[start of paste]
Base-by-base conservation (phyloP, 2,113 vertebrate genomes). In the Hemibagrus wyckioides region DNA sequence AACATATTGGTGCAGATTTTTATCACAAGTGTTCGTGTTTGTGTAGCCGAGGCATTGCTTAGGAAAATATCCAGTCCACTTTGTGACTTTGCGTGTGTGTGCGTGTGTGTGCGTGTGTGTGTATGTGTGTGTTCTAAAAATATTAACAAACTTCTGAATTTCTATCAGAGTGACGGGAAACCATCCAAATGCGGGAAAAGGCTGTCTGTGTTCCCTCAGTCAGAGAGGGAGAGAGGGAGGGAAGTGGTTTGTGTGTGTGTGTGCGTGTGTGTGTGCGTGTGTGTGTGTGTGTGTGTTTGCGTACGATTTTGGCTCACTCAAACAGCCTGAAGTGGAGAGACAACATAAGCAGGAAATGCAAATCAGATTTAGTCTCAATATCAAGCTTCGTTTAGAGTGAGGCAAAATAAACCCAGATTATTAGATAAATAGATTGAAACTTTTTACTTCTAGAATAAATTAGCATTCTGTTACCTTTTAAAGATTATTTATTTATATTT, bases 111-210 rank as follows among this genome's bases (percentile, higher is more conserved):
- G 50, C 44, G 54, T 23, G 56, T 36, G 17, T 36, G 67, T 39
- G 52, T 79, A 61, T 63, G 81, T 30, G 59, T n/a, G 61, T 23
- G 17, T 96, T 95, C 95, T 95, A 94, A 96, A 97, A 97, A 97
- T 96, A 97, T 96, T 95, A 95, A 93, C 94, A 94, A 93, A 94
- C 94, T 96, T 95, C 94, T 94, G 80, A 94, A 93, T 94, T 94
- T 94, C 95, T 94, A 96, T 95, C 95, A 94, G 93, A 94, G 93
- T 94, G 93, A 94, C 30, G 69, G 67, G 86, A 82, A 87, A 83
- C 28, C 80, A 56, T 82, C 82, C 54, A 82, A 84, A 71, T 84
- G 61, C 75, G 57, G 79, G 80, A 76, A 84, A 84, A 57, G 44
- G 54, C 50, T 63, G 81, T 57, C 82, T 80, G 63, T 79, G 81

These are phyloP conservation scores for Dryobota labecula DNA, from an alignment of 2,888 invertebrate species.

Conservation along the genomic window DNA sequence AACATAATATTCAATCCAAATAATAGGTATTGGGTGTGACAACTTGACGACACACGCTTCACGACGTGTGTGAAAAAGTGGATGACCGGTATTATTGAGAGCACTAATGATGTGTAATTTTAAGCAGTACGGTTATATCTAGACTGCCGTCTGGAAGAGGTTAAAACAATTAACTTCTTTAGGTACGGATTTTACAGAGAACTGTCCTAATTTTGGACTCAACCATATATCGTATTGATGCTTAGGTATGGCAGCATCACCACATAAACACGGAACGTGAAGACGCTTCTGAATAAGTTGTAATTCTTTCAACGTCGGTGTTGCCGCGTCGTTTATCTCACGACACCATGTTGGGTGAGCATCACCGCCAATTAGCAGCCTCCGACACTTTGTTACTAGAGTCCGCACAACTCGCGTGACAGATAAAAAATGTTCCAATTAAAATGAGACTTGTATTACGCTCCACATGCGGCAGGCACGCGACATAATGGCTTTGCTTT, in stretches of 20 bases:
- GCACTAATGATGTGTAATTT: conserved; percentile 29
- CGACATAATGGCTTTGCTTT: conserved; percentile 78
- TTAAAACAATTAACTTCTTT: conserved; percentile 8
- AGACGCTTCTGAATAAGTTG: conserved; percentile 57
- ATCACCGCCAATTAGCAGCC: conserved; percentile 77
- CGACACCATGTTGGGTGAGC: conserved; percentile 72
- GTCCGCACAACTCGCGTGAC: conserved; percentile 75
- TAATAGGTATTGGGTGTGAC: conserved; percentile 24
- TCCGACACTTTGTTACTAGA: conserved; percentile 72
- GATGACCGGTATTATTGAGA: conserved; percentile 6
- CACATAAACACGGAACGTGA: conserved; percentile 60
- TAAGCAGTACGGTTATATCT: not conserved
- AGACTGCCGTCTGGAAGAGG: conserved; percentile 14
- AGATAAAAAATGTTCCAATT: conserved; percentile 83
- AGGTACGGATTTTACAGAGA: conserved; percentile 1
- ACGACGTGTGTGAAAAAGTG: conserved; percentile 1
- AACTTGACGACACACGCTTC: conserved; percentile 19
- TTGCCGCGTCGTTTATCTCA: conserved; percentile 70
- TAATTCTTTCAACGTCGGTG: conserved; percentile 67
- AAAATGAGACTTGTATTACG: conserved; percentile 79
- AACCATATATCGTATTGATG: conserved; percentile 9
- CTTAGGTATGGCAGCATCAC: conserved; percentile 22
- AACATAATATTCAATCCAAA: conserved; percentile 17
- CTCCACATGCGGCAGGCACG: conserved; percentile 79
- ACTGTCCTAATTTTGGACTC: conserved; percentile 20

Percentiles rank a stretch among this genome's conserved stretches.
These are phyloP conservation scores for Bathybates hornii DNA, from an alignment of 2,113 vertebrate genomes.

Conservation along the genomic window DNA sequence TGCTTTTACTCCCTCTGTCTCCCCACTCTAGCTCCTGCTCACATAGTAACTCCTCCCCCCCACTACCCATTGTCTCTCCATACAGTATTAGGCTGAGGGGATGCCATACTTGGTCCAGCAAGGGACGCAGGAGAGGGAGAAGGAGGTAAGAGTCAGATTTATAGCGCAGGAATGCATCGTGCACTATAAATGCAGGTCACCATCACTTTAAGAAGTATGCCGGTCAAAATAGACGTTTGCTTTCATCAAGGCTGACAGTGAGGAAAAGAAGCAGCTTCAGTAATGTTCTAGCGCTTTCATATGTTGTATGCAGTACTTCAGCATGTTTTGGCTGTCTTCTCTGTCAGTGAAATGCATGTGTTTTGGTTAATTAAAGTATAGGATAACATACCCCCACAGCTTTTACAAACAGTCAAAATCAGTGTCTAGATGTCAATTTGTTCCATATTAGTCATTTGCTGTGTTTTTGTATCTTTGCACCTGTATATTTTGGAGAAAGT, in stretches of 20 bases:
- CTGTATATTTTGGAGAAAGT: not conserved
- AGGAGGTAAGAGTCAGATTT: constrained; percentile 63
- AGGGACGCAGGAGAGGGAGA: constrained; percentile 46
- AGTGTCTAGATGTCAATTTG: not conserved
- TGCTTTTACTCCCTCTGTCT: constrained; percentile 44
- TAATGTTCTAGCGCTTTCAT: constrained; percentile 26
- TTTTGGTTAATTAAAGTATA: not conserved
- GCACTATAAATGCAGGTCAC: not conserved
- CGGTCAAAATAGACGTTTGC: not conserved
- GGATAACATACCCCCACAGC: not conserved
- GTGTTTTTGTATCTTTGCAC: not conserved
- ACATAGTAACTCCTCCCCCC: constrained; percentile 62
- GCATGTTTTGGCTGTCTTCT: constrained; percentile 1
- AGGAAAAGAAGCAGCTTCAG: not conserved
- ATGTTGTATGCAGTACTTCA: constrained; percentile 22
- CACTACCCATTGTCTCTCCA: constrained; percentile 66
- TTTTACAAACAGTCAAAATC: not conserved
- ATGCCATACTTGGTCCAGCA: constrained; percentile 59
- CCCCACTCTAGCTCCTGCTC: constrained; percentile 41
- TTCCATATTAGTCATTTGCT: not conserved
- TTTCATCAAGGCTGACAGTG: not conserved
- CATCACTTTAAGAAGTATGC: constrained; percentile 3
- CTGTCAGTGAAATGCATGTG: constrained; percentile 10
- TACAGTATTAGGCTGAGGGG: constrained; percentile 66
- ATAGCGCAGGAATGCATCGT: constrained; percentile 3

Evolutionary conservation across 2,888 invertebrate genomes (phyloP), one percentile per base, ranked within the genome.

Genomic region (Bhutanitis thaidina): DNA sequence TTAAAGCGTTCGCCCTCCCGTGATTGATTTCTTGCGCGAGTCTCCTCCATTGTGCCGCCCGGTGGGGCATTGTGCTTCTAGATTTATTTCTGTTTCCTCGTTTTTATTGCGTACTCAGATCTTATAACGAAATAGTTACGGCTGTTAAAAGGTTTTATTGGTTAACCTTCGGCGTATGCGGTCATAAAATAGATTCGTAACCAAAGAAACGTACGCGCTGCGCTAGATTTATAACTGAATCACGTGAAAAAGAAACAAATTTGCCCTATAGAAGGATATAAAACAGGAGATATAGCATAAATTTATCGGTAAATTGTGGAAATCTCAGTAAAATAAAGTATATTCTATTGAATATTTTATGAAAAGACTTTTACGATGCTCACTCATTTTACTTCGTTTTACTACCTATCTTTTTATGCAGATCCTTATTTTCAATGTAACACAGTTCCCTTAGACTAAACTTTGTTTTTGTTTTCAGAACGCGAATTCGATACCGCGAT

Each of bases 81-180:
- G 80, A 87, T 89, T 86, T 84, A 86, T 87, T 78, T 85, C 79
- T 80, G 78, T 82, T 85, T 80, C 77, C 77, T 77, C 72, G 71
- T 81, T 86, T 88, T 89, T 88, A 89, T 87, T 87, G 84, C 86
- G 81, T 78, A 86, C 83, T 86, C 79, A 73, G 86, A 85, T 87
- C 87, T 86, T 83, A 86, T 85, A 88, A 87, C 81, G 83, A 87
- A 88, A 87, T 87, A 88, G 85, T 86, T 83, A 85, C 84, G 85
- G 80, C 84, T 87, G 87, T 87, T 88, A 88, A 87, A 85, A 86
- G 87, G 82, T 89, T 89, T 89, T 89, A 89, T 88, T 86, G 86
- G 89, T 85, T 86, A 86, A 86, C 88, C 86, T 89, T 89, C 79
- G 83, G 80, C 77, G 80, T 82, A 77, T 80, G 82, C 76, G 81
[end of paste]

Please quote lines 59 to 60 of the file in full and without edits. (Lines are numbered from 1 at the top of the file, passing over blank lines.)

- ATGCCATACTTGGTCCAGCA: constrained; percentile 59
- CCCCACTCTAGCTCCTGCTC: constrained; percentile 41